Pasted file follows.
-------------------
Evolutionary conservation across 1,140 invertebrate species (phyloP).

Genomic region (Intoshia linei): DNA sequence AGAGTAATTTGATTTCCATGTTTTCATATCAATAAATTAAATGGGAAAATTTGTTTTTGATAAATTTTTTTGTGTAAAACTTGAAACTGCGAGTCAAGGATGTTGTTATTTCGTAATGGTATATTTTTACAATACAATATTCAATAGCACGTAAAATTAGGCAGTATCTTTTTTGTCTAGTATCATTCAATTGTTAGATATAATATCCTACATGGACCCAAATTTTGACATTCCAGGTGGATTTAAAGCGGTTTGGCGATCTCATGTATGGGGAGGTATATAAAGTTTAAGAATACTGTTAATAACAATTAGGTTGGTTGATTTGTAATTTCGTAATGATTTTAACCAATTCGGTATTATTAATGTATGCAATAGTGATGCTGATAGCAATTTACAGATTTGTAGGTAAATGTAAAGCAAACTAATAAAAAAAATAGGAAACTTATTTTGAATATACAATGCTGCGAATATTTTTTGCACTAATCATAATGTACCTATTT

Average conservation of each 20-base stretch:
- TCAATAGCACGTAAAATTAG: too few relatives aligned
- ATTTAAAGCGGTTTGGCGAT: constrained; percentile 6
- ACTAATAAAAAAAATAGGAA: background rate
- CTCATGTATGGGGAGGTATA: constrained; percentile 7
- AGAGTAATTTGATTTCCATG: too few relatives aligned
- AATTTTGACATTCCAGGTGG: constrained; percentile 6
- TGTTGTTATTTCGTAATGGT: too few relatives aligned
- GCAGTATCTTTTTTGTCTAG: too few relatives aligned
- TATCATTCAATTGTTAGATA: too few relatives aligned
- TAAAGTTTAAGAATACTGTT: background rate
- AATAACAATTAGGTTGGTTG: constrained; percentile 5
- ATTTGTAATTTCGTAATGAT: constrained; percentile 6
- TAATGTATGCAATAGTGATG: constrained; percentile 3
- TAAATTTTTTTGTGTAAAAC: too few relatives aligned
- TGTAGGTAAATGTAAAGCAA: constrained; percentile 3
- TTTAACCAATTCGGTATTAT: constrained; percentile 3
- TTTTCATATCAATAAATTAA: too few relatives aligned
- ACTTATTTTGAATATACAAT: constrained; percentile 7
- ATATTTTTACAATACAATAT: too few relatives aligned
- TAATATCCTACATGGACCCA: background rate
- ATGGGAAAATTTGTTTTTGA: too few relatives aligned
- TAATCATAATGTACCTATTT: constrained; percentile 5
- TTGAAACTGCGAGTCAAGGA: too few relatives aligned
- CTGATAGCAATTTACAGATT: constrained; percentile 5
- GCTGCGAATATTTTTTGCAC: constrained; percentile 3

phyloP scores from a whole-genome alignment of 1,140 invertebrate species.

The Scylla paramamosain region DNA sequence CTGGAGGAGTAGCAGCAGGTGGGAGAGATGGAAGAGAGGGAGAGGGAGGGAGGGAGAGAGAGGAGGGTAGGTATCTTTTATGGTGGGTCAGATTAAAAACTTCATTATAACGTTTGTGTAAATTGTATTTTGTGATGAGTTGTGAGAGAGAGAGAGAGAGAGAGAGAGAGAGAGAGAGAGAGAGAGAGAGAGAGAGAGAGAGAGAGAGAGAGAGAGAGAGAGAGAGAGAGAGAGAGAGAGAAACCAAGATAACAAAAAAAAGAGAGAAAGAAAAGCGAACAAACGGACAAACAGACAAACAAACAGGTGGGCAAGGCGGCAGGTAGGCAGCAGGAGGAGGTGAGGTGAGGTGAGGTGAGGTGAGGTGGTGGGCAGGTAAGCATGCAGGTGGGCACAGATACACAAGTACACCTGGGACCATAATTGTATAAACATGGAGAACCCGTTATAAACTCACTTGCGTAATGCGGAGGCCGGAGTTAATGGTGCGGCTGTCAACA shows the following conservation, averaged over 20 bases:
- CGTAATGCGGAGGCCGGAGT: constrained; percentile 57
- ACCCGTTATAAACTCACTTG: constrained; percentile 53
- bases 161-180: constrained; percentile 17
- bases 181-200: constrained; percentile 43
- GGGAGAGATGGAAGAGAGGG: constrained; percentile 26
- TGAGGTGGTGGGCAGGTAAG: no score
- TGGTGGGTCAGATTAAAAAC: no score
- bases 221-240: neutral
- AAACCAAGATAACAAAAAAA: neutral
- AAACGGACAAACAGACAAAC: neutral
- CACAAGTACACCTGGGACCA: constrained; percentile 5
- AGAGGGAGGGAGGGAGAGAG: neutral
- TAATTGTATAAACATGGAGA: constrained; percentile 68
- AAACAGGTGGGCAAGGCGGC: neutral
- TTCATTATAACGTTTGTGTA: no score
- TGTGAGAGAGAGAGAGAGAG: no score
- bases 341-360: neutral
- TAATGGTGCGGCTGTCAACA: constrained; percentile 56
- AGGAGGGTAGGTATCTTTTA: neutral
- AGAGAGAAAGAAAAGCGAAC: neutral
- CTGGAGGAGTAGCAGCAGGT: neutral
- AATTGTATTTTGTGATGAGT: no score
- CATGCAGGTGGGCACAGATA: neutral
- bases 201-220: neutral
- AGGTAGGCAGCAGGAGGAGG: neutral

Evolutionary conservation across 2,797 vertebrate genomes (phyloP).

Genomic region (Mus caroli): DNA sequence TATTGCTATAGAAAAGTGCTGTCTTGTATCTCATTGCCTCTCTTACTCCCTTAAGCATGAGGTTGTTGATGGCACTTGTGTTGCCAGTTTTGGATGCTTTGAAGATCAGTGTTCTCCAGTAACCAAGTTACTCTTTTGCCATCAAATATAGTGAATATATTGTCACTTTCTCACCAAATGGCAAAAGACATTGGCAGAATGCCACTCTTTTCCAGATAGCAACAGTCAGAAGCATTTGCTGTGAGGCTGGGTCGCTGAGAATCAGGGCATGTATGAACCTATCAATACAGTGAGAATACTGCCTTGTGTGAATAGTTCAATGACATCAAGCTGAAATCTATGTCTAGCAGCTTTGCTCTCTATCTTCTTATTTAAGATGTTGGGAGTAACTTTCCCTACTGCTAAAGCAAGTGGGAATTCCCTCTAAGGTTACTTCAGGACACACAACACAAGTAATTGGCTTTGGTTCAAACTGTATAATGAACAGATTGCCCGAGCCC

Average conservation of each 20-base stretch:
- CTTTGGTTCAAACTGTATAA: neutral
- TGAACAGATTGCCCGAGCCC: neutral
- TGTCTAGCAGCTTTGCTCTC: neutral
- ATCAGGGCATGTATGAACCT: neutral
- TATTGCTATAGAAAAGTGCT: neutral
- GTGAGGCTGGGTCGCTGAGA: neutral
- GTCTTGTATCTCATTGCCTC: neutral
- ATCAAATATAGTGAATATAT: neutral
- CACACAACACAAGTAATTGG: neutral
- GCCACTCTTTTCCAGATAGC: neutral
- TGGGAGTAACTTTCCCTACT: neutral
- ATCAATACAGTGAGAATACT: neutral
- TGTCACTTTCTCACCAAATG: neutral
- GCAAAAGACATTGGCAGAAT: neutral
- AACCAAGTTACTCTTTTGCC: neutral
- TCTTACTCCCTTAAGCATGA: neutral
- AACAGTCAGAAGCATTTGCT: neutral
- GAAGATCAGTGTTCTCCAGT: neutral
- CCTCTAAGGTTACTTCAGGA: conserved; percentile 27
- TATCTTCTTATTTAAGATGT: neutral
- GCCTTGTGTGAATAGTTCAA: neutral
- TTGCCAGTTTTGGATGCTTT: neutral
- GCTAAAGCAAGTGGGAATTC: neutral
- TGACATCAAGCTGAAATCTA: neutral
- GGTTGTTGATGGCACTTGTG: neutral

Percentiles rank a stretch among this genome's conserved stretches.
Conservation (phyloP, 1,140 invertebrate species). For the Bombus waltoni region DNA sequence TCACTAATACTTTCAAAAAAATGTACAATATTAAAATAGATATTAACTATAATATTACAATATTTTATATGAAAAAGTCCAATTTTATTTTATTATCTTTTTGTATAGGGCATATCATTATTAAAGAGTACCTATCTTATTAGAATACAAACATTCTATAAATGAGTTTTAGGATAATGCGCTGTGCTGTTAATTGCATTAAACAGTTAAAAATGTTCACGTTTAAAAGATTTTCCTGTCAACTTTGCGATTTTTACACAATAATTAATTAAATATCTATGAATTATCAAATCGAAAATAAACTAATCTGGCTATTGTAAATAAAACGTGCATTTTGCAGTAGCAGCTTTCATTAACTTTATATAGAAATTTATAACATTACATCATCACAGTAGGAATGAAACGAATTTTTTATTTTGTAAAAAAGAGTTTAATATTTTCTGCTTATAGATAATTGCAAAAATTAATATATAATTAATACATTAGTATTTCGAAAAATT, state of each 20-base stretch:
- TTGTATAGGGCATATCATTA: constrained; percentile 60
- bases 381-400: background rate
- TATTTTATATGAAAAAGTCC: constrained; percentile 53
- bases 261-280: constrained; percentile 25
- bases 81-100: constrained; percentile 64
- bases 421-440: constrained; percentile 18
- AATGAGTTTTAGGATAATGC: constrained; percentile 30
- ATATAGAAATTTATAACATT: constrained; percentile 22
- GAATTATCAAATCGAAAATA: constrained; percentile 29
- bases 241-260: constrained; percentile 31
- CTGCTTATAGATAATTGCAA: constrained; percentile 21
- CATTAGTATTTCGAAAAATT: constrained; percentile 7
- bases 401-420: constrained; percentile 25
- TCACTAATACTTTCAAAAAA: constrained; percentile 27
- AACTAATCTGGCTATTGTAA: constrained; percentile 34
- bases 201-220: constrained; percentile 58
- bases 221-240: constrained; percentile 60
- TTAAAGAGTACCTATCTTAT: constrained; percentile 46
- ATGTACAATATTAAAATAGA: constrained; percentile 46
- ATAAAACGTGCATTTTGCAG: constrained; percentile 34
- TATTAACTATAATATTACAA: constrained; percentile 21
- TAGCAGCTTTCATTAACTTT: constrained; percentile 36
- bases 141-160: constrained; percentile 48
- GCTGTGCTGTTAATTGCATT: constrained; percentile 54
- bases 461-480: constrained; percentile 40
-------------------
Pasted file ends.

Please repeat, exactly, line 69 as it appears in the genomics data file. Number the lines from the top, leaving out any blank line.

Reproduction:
- TGGGAGTAACTTTCCCTACT: neutral